A bird upon a rosy bough sang low and long, sang late and loud, Until the young moon's silver prow Had sunk behind a bar of cloud. The south wind paused and held its breath, Sing loud and late, sing low and long While sweet as love and sad as death, The matchless notes rose wide and strong. They rang with rapture, loss and change, Sing low and late, sing long and loud, A tumult passionate and strange, A speechless grief, a patience proud: Till with farewell forevermore, Sing late and loud, sing low and long, Like waves that kiss a barren shore, In sobbing cadence died the song.
- by Celia Laighton Thaxter (1835 - 1894) [author's text not yet checked against a primary source]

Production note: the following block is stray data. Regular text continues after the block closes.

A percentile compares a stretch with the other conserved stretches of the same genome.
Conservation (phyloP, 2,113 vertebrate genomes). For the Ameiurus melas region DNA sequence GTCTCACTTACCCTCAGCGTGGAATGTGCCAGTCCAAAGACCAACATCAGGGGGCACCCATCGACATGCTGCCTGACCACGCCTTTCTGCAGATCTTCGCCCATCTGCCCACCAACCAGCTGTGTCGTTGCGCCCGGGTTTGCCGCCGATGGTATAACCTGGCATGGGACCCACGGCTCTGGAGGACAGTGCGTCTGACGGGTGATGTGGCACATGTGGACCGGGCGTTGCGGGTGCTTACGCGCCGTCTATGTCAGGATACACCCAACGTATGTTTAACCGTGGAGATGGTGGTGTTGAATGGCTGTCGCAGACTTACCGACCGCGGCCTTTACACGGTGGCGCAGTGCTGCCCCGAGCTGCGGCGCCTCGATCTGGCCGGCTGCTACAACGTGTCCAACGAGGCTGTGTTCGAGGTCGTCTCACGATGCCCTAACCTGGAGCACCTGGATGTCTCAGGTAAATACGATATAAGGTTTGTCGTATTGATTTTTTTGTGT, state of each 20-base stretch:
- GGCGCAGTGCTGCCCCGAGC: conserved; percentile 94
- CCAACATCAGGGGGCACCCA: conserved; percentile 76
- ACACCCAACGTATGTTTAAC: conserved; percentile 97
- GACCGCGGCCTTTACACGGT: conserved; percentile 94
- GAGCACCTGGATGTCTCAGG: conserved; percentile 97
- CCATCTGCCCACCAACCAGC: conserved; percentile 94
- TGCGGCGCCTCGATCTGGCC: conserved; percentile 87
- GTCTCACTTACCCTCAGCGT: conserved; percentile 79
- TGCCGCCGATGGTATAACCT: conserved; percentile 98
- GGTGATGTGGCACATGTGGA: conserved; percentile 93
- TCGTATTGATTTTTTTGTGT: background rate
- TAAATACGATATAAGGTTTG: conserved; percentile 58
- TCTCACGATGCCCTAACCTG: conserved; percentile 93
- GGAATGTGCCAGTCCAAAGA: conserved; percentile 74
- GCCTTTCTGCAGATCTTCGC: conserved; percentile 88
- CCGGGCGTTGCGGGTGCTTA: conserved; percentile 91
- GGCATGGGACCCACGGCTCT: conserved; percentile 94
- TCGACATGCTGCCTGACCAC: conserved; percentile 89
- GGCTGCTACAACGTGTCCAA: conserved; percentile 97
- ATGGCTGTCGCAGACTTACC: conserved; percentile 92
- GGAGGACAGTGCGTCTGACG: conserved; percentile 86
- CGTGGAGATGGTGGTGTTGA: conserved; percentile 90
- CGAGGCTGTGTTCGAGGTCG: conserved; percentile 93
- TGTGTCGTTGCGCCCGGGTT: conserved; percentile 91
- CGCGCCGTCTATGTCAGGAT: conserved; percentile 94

Musical settings (art songs, Lieder, mélodies, (etc.), choral pieces, and other vocal works set to this text), listed by composer (not necessarily exhaustive)
- by John Knowles Paine (1839 - 1906), "A bird upon the rosy bough", op. 40 (Four Songs) no. 1, published 1884 [voice and piano], A. P. Schmidt and Co., Boston [ sung text verified 1 time]
Researcher for this text: Andrew Schneider [Guest Editor]
This text was added to the website: 2011-12-26
Line count: 16
Word count: 109